Northern Ireland postal workers will return to work after loyalist statements which appeared to retract threats made against them and Catholic teachers.
However, other workers are preparing for protest rallies at lunchtime tomorrow. Unions have also called for a general half-day stoppage.
Postal deliveries were suspended after the killing of a postman by the Ulster Defence Association on the outskirts of north Belfast on Sunday. The security forces believe that an accompanying threat against all postal staff, as well as Catholic teachers, was probably not genuine. The UDA dissociated itself from the threats yesterday, leading to hopes that either they were not made with the organisation's approval or that the hostile reaction had caused the retraction.
In a piece of face-saving paramilitary pantomime, the UDA used one of its cover names, the Ulster Freedom Fighters, to issue a statement denouncing the group which issued the threat, the Red Hand Defenders. The Red Hand Defenders announced shortly afterwards that they were disbanding. But the organisation does not exist, simply being another UDA cover name.
Although this is the probable explanation, the fact that lives are at stake means the authorities, and the workers involved, cannot take this at face value. Precautions will remain in place.
Peter Hamill, the branch secretary of the Communication Workers Union, called for an unequivocal statement from the people who issued the threat that it had been withdrawn. Speaking after the meeting which decided on a return to work, he said: "This was a meeting where a lot of people got rid of their anger. They are still very unhappy and we might need to get independent clarification and assurances that this threat has been lifted."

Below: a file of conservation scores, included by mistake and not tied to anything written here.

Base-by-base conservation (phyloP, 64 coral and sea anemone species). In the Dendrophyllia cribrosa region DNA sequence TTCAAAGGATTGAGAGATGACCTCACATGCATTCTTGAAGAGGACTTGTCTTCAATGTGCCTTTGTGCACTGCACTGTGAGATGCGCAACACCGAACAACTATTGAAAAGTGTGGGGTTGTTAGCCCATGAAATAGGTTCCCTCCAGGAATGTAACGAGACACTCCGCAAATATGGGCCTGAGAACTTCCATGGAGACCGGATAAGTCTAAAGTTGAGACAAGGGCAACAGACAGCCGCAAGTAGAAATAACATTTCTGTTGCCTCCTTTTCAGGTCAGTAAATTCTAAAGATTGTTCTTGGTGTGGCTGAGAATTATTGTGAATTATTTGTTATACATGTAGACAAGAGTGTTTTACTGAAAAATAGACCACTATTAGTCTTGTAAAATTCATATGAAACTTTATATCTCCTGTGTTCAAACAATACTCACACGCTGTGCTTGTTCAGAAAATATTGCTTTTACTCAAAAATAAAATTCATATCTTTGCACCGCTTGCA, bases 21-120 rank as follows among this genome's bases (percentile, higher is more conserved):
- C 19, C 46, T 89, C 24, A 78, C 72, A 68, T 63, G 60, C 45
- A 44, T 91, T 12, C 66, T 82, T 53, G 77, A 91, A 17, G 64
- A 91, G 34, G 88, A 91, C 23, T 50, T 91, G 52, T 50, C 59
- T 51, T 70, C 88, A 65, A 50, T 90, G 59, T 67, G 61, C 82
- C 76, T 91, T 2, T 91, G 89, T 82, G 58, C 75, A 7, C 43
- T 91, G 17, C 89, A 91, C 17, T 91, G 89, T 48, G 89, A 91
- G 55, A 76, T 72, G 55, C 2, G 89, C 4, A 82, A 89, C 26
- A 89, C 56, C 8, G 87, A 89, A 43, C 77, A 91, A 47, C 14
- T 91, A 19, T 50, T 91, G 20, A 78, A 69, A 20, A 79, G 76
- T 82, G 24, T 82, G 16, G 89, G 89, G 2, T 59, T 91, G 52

Earlier, union officials had met Assistant Chief Constable Alan McQuillan, who said he had told them he was "90 per cent sure" the threat was not genuine. He said the threat did not come from those who killed the postman. But he added: "There is always that 10 per cent – that is why we have had such an extensive operation across north Belfast in the last few days ... I said quite openly to them that this is Northern Ireland and nobody can give you any guarantees."
Uncertainty surrounds what will happen tomorrow with the half-day stoppage called by trade unions.
The National Association of Head Teachers said the Department of Education, which is headed by Sinn Fein's Martin McGuinness, had abdicated responsibility by issuing guidelines leaving closure decisions to school principals.
The union said it was unclear how many teachers would stop work. The head of the Northern Ireland Civil Service, Gerry Loughran, said public services had to be maintained and he could not endorse the stoppage.Reuse content